- Jan 18: Canvas has not been set up. Please find the lecture notes from Piazza.
This course explores the theory and practice of building self-driving cars using advanced computing technologies. Topics include embedded system programming, sensor technology, control theory, and introductory planning and navigation techniques using machine learning and computer vision. This course aims to provide early-year students in STEM field opportunities i) to understand the introductory theory that enables the autonomous driving and also ii) to have extensive hands-on experience with various software and hardware tools. Over the course of the semester, students work in small groups to build miniaturized self-driving cars that autonomously navigate an indoor track that resembles real road environments. The final project involves driving contest (skill test and speed racing) and project report/presentation of their work.
Instructor: Man-Ki Yoon
Office hours: MW 4:00 - 5:00 pm, AKW Room 303, or by appointment
There is no required textbook for this course. Course notes will be available on Canvas.
- R. Siegwart, I. Nourbakhsh, D. Scaramuzza, Introduction to Autonomous Mobile Robots (2nd Edition), The MIT Press, 2011. ISBN: 9780262015356
- S. Thrun, W. Burgard, D. Fox, Probabilistic Robotics, The MIT Press, 2005. ISBN: 9780262201629
After CPSC 112, 201, 223, or equivalent. Instructor’s permission is required to waive the prerequisites. Python programming skill is required. Enrollment is limited to 18.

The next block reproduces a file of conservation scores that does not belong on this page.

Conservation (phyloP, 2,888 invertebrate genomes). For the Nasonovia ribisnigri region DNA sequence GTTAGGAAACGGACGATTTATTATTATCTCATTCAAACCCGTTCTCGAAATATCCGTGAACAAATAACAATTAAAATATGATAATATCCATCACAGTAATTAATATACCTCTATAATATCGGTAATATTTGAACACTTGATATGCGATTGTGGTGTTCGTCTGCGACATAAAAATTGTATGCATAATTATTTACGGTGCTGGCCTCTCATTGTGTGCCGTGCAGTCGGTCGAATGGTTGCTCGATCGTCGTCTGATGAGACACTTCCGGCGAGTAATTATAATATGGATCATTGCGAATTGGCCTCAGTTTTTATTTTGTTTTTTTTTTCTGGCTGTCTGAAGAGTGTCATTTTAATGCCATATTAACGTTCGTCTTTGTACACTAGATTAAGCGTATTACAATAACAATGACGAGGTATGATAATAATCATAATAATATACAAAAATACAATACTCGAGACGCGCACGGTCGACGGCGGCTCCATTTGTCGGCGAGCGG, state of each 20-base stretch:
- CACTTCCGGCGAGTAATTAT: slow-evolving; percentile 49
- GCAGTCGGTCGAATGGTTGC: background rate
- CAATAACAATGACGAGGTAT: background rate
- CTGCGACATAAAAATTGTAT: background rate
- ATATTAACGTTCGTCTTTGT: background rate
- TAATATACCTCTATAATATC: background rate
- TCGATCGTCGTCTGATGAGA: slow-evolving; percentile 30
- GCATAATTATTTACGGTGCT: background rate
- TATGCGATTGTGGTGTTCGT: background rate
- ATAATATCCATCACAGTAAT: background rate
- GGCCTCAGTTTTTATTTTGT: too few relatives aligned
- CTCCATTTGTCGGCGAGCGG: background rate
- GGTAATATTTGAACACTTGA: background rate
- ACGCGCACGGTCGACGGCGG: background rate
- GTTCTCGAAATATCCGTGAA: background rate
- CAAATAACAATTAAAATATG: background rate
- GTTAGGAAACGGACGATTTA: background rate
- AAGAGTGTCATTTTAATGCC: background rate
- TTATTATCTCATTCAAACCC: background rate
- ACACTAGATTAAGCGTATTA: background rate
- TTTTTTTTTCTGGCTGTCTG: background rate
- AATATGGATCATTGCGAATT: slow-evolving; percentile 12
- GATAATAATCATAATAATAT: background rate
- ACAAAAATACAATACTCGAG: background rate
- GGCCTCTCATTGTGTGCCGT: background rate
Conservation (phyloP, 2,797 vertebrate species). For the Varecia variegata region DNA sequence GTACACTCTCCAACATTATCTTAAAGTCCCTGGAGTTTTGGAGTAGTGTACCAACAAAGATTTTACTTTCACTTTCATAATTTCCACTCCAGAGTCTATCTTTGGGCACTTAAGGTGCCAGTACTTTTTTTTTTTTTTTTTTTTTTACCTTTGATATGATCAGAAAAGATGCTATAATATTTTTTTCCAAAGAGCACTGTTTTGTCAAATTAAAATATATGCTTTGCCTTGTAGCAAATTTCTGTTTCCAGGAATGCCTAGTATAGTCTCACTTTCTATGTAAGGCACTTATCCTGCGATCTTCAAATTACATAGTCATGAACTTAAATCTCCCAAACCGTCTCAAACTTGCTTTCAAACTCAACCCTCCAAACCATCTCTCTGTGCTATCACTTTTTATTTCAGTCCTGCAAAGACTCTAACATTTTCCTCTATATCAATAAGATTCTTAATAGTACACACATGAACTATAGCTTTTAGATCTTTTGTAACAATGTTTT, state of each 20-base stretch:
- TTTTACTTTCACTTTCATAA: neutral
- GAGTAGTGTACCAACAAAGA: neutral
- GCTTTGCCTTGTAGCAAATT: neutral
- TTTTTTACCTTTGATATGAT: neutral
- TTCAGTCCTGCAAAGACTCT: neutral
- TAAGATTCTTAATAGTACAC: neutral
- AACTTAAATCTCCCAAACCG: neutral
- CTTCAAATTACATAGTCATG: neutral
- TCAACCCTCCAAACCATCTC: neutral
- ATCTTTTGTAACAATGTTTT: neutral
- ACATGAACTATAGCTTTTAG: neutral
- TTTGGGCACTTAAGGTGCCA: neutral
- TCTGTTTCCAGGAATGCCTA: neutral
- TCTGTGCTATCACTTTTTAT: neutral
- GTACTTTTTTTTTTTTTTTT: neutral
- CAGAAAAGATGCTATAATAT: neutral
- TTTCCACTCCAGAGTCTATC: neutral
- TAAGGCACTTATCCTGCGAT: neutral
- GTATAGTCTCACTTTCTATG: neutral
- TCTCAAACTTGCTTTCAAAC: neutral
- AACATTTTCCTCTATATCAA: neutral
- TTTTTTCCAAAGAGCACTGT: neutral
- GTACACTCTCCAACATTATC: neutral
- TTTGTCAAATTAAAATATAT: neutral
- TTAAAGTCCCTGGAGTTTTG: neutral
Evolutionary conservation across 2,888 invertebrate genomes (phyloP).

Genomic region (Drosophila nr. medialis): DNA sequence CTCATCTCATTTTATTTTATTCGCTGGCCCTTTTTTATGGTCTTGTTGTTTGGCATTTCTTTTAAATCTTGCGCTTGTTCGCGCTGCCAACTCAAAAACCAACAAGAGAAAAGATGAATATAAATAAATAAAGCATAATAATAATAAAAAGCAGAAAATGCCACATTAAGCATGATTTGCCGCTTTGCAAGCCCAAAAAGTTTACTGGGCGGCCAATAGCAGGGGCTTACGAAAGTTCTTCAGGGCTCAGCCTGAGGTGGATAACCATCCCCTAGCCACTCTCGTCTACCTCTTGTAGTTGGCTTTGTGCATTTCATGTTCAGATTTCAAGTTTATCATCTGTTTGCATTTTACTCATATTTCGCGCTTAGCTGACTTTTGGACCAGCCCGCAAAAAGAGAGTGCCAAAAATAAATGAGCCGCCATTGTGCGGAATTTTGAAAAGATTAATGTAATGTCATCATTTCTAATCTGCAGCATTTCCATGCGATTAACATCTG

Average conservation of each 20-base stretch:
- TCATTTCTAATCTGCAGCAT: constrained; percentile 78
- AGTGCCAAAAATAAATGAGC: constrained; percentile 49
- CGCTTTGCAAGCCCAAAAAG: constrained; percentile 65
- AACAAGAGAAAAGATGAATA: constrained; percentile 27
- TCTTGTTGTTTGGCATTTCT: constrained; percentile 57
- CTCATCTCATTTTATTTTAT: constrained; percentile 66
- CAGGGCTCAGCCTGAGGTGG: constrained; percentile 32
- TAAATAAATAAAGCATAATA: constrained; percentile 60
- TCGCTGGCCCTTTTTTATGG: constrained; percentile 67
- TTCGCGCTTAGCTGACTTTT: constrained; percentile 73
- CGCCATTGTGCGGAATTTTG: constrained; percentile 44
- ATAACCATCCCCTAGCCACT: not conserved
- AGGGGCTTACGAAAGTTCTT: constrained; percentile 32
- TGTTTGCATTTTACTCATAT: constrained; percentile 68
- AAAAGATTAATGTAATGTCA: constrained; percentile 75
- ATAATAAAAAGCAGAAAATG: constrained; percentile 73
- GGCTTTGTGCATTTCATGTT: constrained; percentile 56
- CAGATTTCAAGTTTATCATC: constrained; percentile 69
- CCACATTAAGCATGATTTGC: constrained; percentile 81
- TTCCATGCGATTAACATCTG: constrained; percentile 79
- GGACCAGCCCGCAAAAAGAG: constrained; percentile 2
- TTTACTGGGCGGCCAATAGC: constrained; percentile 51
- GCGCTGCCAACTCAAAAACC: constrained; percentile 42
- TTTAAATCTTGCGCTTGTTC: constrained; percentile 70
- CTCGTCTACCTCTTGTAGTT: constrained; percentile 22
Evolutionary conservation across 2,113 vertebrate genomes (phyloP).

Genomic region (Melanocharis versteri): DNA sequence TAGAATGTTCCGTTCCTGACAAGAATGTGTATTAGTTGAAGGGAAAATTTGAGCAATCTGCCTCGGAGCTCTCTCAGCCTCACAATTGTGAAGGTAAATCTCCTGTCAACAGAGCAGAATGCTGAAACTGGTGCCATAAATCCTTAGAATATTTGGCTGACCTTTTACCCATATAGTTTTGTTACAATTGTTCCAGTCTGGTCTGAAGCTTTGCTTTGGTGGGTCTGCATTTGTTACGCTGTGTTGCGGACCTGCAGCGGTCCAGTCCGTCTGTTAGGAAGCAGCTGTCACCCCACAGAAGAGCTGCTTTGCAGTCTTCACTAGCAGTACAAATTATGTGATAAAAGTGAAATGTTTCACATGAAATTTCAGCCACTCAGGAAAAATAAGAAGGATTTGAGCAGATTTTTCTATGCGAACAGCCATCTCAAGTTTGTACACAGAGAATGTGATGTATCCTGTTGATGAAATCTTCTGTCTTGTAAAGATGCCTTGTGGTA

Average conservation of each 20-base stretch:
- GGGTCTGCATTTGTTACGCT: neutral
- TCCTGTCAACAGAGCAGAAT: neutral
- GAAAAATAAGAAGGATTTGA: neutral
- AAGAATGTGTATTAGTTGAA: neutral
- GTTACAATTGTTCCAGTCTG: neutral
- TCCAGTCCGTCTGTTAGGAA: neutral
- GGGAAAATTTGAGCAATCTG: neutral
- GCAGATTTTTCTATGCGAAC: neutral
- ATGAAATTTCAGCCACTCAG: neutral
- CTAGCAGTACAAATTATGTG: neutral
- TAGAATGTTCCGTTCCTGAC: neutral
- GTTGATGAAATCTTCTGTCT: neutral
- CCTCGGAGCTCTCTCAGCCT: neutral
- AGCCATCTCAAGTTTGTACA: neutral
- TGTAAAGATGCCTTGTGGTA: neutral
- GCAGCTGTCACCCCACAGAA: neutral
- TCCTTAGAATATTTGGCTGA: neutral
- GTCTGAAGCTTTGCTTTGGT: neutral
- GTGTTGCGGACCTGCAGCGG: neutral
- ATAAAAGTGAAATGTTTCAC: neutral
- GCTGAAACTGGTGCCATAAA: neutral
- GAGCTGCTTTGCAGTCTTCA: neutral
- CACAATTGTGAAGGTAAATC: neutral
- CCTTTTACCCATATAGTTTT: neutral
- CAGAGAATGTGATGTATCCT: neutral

The lab is located in Room 227 of HLH17. The lab is equipped with a desktop computer, monitors, indoor track, and hand tools. Students are expected to work on the assignments and projects in the lab space. The Linux PCs in the Zoo computing lab are also available for the first assignment (ROS programming) and machine learning task.
There will be one in-class, closed-book/notes exam before the Spring break. The exam is required, i.e., unless prior arrangements are made, a grade of zero will be recorded for missed exam.
The table above shows the percentage-based breakdown of how each requirement will factor into the overall grade. These weights are subject to minor change depending on the difficulty of the assignments.
Students are required to comply with the university policy on academic integrity that can be found here. Do not, under any circumstances, copy another person’s code. This includes any open-source code available in the Internet. Proper acknowledgment in the source code or in the report is required if using someone else’s work. See also this for a detailed explanation of academic honesty.